A Rite from the Stars by Risin’ Goat
When we hear the word ambitious in this industry, we often think about developers pushing for more visual fidelity. As a result, many games look great but lack in the gameplay department. It’s rare when a developer strives to create a unique experience that offers many different mechanics. A Rite from the Stars by Risin’ Goat takes you on a magical journey that mixes a variety of puzzles to complete a rite of passage.
You play as Kirm, who is chosen to complete his rite of passage and become an adult. Kirm is guided by three elders, each of whom have paths to help guide Kirm through. Kirm must complete the Path of Wisdom, the Path of Spirit and the Path of Courage. You must complete these paths in any order to complete your rite of passage.
Each path is uniquely designed, taking bits and pieces from different gaming genres, from classic point-and-click to timing-based puzzles. The great thing about A Rite from the Stars is you never know what you’ll be doing next. Each path is divided into sections, and each section is unique.
Any time a game has a plethora of different mechanics, it’s difficult to implement because they all need to have an equal amount of polish. It’s an ambitious game that unfortunately doesn’t quite make for a memorable experience.
The first I decided to tackle was the Path of Wisdom. Here, the game takes on more of a traditional puzzle-solving approach. I had to use cues and objects from the environment to figure out how to progress. It’s familiar and for the most part works as intended.
Unfortunately, the puzzles themselves are more tedious than fulfilling. They are fairly easy and don’t take much thought. They mostly involve moving objects a particular way to unlock a door or a path to the next area. Small issues – like the fact that you can only hold one object at a time, or traversing a maze section that takes a little too long to get through – don’t make for a challenging or fun experience.
We’ve Got Spirit, Yes We Do
The Path of Spirit has you switching to a spirit version of the world and back to get past certain obstacles. Another section in this path features a quiz show about the game’s narrative so far. There is also a section that requires you to avoid obstacles in the air, either by jumping or correctly timed mouse clicks. At one point, the game even turned 2D, and you float through space while avoiding asteroids.
This path had a lot more mechanics that were timing-based and not as frustrating as the Path of Wisdom. Still, it wasn’t all that challenging or entertaining. It felt more like going through the motions, which is a shame because of the varied mechanics this portion of the game works with.
What They Got That I Ain’t Got?
The Path of Courage has you controlling Krim and a meerkat at the same time, using the right mouse button. You progress through a number of sections that involve plants blocking both characters’ paths. Since the meerkat is invulnerable to poison, you use him to get past poisoned areas to help Kirm get past large plants blocking the way. It basically amounts to little more than hitting switches and getting past them in a timely fashion. This path also had some frustrating elements, like instant death and slow character movement.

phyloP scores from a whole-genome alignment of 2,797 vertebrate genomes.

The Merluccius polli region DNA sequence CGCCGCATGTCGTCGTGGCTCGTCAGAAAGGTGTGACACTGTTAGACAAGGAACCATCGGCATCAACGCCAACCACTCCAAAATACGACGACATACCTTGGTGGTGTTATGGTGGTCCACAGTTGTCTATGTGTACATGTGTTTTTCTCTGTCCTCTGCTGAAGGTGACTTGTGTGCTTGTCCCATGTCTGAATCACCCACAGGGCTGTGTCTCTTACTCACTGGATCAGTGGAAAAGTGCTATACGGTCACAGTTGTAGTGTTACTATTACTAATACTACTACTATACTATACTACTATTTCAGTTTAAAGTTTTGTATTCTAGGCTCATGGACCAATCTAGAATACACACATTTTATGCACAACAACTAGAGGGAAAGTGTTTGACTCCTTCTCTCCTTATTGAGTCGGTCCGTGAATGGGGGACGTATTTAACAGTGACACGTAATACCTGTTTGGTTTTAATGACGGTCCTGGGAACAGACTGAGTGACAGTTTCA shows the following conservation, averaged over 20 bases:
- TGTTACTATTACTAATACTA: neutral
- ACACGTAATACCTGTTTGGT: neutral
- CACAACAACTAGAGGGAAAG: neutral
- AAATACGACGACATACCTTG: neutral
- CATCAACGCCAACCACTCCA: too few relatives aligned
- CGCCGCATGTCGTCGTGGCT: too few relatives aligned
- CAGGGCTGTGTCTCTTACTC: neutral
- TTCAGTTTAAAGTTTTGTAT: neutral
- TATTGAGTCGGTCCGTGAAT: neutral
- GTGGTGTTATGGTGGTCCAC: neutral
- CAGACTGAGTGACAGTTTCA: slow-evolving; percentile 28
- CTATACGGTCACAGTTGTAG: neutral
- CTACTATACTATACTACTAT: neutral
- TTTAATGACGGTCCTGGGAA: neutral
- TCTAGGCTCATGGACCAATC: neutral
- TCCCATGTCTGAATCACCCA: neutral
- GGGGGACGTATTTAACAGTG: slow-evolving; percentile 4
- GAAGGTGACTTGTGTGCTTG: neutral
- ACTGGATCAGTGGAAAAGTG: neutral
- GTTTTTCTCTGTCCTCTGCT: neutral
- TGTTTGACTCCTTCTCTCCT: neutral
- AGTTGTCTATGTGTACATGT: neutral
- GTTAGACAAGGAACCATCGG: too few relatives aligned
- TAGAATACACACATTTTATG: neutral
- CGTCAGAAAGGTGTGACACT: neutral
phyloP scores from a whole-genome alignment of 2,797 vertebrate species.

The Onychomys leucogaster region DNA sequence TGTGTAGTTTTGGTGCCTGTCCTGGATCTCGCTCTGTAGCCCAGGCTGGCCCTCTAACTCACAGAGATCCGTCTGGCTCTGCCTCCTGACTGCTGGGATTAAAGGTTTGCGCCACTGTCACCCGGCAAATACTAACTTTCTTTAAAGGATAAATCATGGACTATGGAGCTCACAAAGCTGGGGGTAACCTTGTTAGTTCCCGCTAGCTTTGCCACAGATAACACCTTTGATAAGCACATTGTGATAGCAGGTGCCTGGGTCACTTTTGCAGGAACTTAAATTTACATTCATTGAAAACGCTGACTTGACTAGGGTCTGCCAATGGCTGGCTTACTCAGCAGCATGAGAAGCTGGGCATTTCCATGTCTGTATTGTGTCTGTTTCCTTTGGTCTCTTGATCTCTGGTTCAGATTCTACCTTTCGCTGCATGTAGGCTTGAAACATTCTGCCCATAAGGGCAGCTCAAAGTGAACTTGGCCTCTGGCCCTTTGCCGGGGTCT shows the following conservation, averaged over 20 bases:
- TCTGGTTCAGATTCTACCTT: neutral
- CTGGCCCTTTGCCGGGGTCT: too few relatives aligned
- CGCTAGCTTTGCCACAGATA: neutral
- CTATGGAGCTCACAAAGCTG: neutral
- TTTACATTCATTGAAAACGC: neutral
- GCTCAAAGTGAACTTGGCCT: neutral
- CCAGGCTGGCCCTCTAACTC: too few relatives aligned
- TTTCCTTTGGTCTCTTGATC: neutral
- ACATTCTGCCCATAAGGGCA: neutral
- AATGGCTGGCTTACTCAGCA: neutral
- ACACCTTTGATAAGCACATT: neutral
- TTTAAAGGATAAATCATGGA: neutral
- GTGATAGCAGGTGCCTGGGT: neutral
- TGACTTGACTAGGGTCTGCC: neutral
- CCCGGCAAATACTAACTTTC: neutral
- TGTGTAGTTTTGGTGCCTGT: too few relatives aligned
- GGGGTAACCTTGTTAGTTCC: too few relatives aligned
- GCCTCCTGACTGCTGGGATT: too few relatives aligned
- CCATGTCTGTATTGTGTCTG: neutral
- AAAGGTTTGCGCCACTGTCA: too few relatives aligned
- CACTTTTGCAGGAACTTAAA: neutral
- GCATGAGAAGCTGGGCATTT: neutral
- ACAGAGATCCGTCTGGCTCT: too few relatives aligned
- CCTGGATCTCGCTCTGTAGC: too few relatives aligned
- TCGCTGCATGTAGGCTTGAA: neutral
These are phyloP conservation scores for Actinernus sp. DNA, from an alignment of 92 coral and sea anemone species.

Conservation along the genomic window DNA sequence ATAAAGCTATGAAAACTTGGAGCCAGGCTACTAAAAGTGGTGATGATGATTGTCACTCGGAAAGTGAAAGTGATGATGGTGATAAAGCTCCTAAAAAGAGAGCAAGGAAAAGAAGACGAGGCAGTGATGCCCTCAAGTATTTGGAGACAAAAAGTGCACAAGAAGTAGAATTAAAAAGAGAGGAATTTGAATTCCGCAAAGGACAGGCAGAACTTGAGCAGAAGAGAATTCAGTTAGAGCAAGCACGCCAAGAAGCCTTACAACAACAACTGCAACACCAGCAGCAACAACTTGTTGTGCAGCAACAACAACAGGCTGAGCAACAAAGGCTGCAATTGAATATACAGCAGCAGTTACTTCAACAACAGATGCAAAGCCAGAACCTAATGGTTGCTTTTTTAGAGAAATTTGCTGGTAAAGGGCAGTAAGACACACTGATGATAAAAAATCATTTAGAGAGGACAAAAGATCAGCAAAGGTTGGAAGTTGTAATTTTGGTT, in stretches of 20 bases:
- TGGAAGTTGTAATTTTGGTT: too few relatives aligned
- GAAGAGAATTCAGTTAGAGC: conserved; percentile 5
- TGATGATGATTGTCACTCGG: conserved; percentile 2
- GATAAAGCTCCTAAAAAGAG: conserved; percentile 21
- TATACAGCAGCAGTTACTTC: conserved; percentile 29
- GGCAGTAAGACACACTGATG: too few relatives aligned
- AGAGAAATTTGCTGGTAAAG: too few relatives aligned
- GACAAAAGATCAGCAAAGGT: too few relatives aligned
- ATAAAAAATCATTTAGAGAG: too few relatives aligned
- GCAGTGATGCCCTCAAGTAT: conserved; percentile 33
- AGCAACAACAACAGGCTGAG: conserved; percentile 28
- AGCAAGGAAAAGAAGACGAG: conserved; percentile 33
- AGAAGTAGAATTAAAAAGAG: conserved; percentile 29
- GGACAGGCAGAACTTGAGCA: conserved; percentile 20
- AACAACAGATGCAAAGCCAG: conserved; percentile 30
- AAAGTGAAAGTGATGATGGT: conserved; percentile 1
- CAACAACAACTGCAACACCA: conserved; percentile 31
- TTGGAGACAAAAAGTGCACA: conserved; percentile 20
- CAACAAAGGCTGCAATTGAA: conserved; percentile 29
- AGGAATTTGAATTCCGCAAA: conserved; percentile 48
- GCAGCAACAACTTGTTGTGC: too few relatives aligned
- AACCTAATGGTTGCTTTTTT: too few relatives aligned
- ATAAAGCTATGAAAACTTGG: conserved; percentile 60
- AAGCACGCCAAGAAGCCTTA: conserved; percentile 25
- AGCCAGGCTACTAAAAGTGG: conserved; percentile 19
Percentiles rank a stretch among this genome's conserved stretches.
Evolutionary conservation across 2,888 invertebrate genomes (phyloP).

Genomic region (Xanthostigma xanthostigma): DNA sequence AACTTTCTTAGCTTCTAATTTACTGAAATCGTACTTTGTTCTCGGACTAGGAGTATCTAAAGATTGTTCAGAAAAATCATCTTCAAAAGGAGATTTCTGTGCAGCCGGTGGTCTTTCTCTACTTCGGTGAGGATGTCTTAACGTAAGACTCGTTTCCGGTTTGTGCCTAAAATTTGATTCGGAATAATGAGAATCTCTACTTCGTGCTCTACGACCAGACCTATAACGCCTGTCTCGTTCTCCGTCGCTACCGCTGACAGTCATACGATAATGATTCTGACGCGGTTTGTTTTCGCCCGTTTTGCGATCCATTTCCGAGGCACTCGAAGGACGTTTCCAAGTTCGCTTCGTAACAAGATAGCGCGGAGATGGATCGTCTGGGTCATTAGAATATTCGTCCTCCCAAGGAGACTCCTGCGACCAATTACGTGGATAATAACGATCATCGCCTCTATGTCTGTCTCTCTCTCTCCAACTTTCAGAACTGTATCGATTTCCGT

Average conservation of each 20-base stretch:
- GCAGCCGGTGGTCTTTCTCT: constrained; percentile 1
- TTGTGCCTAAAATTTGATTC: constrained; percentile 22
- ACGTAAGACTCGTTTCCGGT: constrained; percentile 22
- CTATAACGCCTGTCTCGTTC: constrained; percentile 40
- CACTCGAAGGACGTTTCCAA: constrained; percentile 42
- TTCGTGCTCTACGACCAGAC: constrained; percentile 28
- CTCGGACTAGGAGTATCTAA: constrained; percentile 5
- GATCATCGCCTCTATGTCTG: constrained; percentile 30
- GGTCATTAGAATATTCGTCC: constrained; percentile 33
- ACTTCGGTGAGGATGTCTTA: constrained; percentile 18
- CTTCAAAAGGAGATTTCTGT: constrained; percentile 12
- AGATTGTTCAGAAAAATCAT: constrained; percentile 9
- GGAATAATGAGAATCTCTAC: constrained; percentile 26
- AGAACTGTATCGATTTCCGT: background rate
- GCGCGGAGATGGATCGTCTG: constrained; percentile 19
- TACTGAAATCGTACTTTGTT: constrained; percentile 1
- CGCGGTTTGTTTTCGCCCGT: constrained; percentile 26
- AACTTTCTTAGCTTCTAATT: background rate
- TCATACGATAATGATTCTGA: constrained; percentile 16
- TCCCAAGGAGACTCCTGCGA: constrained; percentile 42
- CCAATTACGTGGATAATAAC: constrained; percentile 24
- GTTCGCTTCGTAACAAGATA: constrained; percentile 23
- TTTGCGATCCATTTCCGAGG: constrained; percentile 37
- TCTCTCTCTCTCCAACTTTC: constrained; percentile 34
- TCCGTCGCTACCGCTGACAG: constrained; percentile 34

This path shines a light on a fundamental shortcoming of this game. The game often makes you move quickly past hazards and solve puzzles, yet your characters turn in place if you’re not making them move in a direction that is directly in front of them. Coupled with the fact that that you have to double-click to get characters to run, this makes for a frustrating experience during the many sections that require fast movement.
Starry Starry Rite
The game’s narrative is pretty straightforward and not as engaging as I would have liked. You get some backstory about the island you live on and some tidbits about the elders who are guiding you. There are even six different ending to get depending on what you decide to do at the end, but the narrative felt like it took a backseat to the game’s more interesting aspects.
The game’s atmosphere I thought was nicely executed. The music is great at setting mood as well as making the world Kirm lives in come alive. Visually, the game has a nice array of inhabitants and environments to go along with the music. Giant animal creature bosses, ancient temples, flying through outer space, and magical caves are just a few of the things you’ll encounter throughout your journey. I was glad to see the visuals and music constantly change alongside the varied game mechanics.
A Rite from the Stars is an ambitious game that feels unpolished in a number of spots. It aims for the stars, and I commend the developers for taking on that risk. It has so many different mechanics that I feel at the end of the day the game suffered from its ambition.
Although most of the game felt to me like just going through the motions, perhaps fans of easier puzzle games will get a kick out of it. There were even times when I was frustrated at certain sequences because I felt the mechanics were more of a hindrance, but I was still able to complete it and enjoy the other aspects of the game.
A Rite from the Stars is available via Steam.
Watch the official trailer for A Rite from the Stars below: